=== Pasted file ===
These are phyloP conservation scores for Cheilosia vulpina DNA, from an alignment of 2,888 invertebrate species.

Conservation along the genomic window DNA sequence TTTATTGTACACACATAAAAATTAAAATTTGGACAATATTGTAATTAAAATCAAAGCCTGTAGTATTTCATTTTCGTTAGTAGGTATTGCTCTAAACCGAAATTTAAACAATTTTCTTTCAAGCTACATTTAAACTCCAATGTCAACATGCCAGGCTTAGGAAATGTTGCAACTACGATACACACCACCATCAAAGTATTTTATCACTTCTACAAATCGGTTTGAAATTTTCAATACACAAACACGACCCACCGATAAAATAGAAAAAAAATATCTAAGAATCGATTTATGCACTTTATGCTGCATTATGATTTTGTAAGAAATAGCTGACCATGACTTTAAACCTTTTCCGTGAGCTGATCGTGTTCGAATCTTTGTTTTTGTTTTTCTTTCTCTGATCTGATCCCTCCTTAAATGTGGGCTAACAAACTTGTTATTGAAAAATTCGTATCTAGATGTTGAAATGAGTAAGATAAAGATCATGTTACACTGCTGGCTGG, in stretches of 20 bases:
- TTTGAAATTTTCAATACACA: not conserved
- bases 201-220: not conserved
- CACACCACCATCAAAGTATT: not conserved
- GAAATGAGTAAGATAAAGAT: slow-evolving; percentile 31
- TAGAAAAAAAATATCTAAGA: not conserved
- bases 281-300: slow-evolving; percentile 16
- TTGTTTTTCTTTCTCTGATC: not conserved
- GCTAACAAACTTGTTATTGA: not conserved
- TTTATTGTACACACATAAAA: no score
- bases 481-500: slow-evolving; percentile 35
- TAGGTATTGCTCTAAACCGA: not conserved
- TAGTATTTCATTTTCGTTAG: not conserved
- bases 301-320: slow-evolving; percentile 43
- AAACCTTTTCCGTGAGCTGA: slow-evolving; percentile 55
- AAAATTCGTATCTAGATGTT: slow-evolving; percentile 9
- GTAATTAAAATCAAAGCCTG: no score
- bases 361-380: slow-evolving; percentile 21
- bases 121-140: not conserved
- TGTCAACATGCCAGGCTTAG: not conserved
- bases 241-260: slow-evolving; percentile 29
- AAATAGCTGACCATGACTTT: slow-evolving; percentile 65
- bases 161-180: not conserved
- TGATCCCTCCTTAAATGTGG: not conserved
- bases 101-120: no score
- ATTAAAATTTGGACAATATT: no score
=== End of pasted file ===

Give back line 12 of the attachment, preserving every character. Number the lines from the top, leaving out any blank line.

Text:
- bases 481-500: slow-evolving; percentile 35